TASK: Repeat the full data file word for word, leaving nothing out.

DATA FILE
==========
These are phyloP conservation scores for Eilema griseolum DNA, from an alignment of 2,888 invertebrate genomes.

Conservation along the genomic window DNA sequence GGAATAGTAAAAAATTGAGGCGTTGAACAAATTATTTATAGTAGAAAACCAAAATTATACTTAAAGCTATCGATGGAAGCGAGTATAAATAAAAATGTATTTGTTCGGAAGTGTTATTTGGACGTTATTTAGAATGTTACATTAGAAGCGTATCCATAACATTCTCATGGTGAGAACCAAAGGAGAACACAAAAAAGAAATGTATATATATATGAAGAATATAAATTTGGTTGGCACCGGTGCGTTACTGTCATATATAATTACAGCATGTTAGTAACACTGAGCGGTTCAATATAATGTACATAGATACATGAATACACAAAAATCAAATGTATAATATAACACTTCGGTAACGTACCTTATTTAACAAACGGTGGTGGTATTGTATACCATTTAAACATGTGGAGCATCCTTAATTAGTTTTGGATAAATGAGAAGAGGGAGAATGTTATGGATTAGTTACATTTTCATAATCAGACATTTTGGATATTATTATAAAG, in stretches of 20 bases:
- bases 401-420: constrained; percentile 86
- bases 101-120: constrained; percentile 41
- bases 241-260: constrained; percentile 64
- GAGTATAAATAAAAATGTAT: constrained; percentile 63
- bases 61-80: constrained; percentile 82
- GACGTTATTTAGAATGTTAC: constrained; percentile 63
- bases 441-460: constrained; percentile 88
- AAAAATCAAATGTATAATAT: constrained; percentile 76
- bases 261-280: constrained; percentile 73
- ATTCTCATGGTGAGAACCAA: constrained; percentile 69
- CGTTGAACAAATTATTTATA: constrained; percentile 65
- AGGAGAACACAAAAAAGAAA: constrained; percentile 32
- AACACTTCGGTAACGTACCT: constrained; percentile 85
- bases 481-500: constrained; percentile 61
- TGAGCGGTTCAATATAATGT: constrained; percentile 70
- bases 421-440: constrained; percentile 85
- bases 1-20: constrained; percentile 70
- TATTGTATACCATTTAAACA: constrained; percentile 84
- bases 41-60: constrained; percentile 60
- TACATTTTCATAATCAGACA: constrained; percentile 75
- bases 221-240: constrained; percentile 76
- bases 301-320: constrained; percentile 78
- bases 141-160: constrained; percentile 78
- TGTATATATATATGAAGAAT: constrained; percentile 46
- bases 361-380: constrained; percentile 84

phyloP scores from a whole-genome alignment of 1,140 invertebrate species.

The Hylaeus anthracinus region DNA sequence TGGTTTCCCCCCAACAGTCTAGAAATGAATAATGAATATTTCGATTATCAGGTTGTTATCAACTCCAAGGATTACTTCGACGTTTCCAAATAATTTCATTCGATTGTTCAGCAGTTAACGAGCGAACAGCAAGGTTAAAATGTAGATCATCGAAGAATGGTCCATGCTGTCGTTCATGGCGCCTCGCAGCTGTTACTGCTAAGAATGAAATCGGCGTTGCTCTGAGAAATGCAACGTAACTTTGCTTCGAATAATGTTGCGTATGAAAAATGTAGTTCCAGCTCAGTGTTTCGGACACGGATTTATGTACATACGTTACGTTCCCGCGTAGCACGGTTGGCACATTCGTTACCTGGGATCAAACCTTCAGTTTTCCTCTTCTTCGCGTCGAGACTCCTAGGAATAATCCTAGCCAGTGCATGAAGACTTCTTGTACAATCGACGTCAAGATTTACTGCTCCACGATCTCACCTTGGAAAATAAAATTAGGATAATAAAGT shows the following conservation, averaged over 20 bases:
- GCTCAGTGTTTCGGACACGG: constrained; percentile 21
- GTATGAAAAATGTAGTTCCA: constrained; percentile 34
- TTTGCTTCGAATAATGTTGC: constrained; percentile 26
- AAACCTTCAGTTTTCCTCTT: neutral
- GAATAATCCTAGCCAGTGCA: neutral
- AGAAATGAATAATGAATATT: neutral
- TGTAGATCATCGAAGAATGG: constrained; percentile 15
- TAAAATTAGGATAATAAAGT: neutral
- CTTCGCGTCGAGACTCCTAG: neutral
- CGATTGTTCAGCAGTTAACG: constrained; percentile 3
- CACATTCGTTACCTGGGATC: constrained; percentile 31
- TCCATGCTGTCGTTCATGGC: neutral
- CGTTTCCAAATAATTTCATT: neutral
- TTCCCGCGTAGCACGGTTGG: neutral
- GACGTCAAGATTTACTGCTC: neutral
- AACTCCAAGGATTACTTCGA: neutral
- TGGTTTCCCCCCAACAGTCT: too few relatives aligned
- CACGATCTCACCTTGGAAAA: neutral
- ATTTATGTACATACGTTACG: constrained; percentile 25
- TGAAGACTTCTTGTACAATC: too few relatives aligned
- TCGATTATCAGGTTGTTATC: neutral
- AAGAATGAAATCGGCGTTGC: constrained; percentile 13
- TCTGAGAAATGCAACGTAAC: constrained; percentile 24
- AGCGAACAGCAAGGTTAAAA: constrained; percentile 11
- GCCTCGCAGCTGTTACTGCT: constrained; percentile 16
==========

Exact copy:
These are phyloP conservation scores for Eilema griseolum DNA, from an alignment of 2,888 invertebrate genomes.

Conservation along the genomic window DNA sequence GGAATAGTAAAAAATTGAGGCGTTGAACAAATTATTTATAGTAGAAAACCAAAATTATACTTAAAGCTATCGATGGAAGCGAGTATAAATAAAAATGTATTTGTTCGGAAGTGTTATTTGGACGTTATTTAGAATGTTACATTAGAAGCGTATCCATAACATTCTCATGGTGAGAACCAAAGGAGAACACAAAAAAGAAATGTATATATATATGAAGAATATAAATTTGGTTGGCACCGGTGCGTTACTGTCATATATAATTACAGCATGTTAGTAACACTGAGCGGTTCAATATAATGTACATAGATACATGAATACACAAAAATCAAATGTATAATATAACACTTCGGTAACGTACCTTATTTAACAAACGGTGGTGGTATTGTATACCATTTAAACATGTGGAGCATCCTTAATTAGTTTTGGATAAATGAGAAGAGGGAGAATGTTATGGATTAGTTACATTTTCATAATCAGACATTTTGGATATTATTATAAAG, in stretches of 20 bases:
- bases 401-420: constrained; percentile 86
- bases 101-120: constrained; percentile 41
- bases 241-260: constrained; percentile 64
- GAGTATAAATAAAAATGTAT: constrained; percentile 63
- bases 61-80: constrained; percentile 82
- GACGTTATTTAGAATGTTAC: constrained; percentile 63
- bases 441-460: constrained; percentile 88
- AAAAATCAAATGTATAATAT: constrained; percentile 76
- bases 261-280: constrained; percentile 73
- ATTCTCATGGTGAGAACCAA: constrained; percentile 69
- CGTTGAACAAATTATTTATA: constrained; percentile 65
- AGGAGAACACAAAAAAGAAA: constrained; percentile 32
- AACACTTCGGTAACGTACCT: constrained; percentile 85
- bases 481-500: constrained; percentile 61
- TGAGCGGTTCAATATAATGT: constrained; percentile 70
- bases 421-440: constrained; percentile 85
- bases 1-20: constrained; percentile 70
- TATTGTATACCATTTAAACA: constrained; percentile 84
- bases 41-60: constrained; percentile 60
- TACATTTTCATAATCAGACA: constrained; percentile 75
- bases 221-240: constrained; percentile 76
- bases 301-320: constrained; percentile 78
- bases 141-160: constrained; percentile 78
- TGTATATATATATGAAGAAT: constrained; percentile 46
- bases 361-380: constrained; percentile 84

phyloP scores from a whole-genome alignment of 1,140 invertebrate species.

The Hylaeus anthracinus region DNA sequence TGGTTTCCCCCCAACAGTCTAGAAATGAATAATGAATATTTCGATTATCAGGTTGTTATCAACTCCAAGGATTACTTCGACGTTTCCAAATAATTTCATTCGATTGTTCAGCAGTTAACGAGCGAACAGCAAGGTTAAAATGTAGATCATCGAAGAATGGTCCATGCTGTCGTTCATGGCGCCTCGCAGCTGTTACTGCTAAGAATGAAATCGGCGTTGCTCTGAGAAATGCAACGTAACTTTGCTTCGAATAATGTTGCGTATGAAAAATGTAGTTCCAGCTCAGTGTTTCGGACACGGATTTATGTACATACGTTACGTTCCCGCGTAGCACGGTTGGCACATTCGTTACCTGGGATCAAACCTTCAGTTTTCCTCTTCTTCGCGTCGAGACTCCTAGGAATAATCCTAGCCAGTGCATGAAGACTTCTTGTACAATCGACGTCAAGATTTACTGCTCCACGATCTCACCTTGGAAAATAAAATTAGGATAATAAAGT shows the following conservation, averaged over 20 bases:
- GCTCAGTGTTTCGGACACGG: constrained; percentile 21
- GTATGAAAAATGTAGTTCCA: constrained; percentile 34
- TTTGCTTCGAATAATGTTGC: constrained; percentile 26
- AAACCTTCAGTTTTCCTCTT: neutral
- GAATAATCCTAGCCAGTGCA: neutral
- AGAAATGAATAATGAATATT: neutral
- TGTAGATCATCGAAGAATGG: constrained; percentile 15
- TAAAATTAGGATAATAAAGT: neutral
- CTTCGCGTCGAGACTCCTAG: neutral
- CGATTGTTCAGCAGTTAACG: constrained; percentile 3
- CACATTCGTTACCTGGGATC: constrained; percentile 31
- TCCATGCTGTCGTTCATGGC: neutral
- CGTTTCCAAATAATTTCATT: neutral
- TTCCCGCGTAGCACGGTTGG: neutral
- GACGTCAAGATTTACTGCTC: neutral
- AACTCCAAGGATTACTTCGA: neutral
- TGGTTTCCCCCCAACAGTCT: too few relatives aligned
- CACGATCTCACCTTGGAAAA: neutral
- ATTTATGTACATACGTTACG: constrained; percentile 25
- TGAAGACTTCTTGTACAATC: too few relatives aligned
- TCGATTATCAGGTTGTTATC: neutral
- AAGAATGAAATCGGCGTTGC: constrained; percentile 13
- TCTGAGAAATGCAACGTAAC: constrained; percentile 24
- AGCGAACAGCAAGGTTAAAA: constrained; percentile 11
- GCCTCGCAGCTGTTACTGCT: constrained; percentile 16